If you are among the lucky ones with internet access and having read this piece has stimulated you to build your digital capacities, here are a few ways that can help you earn an income even from the comfort of your home. However, you must not forget that nothing worthwhile is ever easy. Do not give up even if you initially find learning these skills tough and demanding. 
DigiSkills Training Program
DigiSkills is an online platform launched by the Ministry of Information Technology, in 2018, that provides free and certified training in freelancing, e-commerce management, digital marketing, digital literacy (training in Microsoft Officer, Internet and Email applications), AutoCAD, graphic design, search engine optimization, word press, creative writing and QuickBooks. The program aims to develop key specialized skills by imparting knowledge about various freelancing and employment opportunities available internationally and locally.
Female Empowerment through Digital Skills
This initiative taken by Khyber Pakhtunkhwa Information Technology Board (KPITB) board aims to uplift women with digital skills in KPK or those possessing the province’s domicile. They offer both on-ground and online training in graphic design, social media marketing, blogging, content writing, WordPress design and development, and digital productivity tools. The program aims to teach digital skills to women so that they can get better jobs and build a better future for themselves. 
Opportunities Circle
Opportunities Circle is an online platform, which provides latest information about online courses (both free-of-cost and paid) that are being offered by national and foreign organizations. It focuses on helping the youth by teaching them to take advantage of opportunities like jobs, scholarships, internships, etc.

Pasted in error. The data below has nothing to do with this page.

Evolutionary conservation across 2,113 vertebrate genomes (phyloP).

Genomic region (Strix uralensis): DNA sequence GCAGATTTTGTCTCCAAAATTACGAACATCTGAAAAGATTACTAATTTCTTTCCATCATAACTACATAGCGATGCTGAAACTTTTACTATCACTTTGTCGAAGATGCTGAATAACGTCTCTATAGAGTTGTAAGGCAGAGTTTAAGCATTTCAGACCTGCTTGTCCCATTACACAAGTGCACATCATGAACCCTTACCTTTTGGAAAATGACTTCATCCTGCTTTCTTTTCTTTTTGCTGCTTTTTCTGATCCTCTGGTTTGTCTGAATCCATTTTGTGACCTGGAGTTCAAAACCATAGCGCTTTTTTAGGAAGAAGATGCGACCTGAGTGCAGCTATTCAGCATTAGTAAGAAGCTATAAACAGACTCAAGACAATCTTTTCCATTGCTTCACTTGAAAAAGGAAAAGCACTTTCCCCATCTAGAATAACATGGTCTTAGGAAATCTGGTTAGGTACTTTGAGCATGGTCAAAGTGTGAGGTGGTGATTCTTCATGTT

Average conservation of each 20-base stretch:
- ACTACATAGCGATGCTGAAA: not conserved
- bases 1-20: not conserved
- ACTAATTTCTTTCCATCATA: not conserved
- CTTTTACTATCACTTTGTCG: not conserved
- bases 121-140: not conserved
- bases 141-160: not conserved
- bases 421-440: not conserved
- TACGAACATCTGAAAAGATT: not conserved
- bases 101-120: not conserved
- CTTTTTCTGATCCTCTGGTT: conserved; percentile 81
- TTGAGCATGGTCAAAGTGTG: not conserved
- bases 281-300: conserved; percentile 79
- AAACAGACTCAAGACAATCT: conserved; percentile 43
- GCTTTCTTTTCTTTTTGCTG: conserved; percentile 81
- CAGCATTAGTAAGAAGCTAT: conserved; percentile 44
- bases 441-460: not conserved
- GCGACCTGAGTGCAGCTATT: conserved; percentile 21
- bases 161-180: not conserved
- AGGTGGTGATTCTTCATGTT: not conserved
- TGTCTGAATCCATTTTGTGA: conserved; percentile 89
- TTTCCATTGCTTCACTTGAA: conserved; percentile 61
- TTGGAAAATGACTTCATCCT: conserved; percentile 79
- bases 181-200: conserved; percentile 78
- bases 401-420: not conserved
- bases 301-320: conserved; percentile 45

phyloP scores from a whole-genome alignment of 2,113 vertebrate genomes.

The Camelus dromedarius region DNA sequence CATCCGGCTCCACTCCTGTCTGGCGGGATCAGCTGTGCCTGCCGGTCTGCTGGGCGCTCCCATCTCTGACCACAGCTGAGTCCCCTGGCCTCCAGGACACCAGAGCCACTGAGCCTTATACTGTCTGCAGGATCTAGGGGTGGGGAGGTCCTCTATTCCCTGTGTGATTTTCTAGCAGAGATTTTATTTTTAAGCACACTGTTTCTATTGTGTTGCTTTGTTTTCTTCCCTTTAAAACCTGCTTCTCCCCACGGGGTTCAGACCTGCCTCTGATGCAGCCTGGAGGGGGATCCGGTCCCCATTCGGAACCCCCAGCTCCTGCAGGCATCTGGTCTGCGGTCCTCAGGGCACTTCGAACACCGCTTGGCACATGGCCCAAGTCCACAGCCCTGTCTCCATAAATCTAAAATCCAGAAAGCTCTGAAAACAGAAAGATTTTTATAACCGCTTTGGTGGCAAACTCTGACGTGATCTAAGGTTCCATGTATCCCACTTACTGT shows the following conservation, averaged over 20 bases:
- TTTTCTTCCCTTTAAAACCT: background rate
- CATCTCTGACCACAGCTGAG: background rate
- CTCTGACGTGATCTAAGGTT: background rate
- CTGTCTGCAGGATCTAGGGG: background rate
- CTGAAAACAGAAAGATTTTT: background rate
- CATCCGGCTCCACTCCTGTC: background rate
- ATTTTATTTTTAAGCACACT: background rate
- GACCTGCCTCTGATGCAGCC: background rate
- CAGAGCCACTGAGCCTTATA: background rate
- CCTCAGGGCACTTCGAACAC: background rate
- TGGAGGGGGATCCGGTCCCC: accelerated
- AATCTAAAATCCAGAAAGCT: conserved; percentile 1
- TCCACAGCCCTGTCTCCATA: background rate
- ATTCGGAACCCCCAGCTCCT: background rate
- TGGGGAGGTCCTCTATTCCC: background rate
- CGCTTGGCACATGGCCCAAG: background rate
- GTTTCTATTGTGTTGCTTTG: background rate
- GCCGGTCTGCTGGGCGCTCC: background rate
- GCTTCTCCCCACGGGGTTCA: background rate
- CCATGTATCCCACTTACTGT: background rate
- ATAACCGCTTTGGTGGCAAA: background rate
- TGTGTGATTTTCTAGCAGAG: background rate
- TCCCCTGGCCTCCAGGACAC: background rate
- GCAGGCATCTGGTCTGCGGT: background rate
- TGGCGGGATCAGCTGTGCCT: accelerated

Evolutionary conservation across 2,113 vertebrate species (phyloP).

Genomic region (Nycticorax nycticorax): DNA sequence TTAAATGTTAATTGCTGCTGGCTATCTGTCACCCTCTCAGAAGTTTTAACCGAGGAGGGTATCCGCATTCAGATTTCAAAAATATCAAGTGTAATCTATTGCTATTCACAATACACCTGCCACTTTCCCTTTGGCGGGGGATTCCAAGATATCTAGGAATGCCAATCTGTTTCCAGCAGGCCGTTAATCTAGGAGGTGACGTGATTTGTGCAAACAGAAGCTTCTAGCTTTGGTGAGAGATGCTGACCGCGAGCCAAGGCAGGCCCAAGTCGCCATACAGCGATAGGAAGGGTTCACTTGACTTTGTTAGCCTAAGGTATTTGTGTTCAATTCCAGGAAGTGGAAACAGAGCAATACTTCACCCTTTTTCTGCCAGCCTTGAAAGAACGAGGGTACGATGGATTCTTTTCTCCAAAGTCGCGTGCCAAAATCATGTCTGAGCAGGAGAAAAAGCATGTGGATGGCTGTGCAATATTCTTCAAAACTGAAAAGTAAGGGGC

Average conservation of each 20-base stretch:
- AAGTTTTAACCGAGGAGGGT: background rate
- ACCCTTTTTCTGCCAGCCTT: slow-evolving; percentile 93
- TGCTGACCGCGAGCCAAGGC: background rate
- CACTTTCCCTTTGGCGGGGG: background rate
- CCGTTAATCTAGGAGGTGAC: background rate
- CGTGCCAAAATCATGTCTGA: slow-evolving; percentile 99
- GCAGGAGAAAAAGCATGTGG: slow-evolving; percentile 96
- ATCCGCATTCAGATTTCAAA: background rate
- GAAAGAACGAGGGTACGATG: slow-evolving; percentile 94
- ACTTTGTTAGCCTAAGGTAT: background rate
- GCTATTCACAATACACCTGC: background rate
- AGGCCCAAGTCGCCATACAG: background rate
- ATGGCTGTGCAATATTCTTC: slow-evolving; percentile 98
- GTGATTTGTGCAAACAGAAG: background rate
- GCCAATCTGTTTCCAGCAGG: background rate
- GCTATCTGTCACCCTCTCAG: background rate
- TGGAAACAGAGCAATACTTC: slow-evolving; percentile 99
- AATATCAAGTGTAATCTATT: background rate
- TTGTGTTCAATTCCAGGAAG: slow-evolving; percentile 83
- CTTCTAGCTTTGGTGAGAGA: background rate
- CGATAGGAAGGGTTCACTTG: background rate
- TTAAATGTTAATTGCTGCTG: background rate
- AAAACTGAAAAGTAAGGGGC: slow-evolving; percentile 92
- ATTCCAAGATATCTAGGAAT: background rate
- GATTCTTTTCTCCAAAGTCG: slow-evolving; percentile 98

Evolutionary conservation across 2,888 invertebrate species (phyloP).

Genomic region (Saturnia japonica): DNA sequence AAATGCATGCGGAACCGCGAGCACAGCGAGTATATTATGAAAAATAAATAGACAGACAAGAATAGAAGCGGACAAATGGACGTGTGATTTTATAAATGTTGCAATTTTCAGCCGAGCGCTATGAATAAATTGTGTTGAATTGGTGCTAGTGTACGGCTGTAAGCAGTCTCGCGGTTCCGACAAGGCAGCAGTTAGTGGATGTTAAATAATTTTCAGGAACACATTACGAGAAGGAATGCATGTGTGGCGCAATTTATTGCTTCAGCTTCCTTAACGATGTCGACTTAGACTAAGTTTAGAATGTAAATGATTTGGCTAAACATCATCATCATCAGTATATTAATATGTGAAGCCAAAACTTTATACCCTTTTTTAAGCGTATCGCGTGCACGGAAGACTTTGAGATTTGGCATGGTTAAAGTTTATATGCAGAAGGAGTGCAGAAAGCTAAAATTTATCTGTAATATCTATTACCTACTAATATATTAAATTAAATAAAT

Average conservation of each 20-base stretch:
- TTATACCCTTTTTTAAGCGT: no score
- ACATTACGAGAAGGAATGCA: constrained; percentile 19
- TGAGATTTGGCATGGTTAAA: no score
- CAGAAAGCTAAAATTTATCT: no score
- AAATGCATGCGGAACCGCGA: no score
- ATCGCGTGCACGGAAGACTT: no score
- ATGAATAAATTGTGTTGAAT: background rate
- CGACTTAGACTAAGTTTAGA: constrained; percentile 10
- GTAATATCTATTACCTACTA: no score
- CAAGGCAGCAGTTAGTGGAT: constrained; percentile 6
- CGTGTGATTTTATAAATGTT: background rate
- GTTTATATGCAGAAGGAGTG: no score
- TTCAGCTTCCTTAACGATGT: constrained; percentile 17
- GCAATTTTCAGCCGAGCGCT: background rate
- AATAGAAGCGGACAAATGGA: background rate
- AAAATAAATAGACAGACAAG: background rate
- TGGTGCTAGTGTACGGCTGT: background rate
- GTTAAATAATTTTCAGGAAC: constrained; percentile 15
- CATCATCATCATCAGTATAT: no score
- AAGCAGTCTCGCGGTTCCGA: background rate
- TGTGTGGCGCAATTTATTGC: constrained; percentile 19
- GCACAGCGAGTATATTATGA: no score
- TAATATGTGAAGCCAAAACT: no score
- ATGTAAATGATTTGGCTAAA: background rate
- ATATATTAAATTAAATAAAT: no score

Skills Academy 
Skills Academy is online platform that focuses on teaching skills for free. It aims to provide digital knowledge that will help learners in achieving their goals. It offers a broad range of courses and enables students to study anytime, anywhere.
Easy access and availability of digital platforms has uplifted many individuals in Pakistan but the reality remains that a large chunk of women have yet to learn digital skills. This chunk cannot benefit from the available opportunities due to lack of internet access, computer and smart phones. To fill this gap, there is a dire need for intervention on part of the government to ensure ‘internet for all’ by investing in the telecom sector. Moreover, focus needs to be laid on the impartation of expert, advanced and foundational digital skills. While this may seem a farfetched reality, it is by no means unachievable.
Moreover, all degrees, including social sciences, arts and humanities, need to include credit-hour courses that equip students with digital skills. Moreover, skills training beyond the standard computer classes should be available at primary and secondary levels to ensure that they are equitably possessed by both genders. 
Conclusively, it would not be an overstatement to contend that if women are armed with digital skills by shunning gendered perceptions or by being facilitated through the provision of required means, they would not only be able to benefit from the whole spectrum of opportunities but their influence in the 21st century’s digital economy would also know no bounds. HH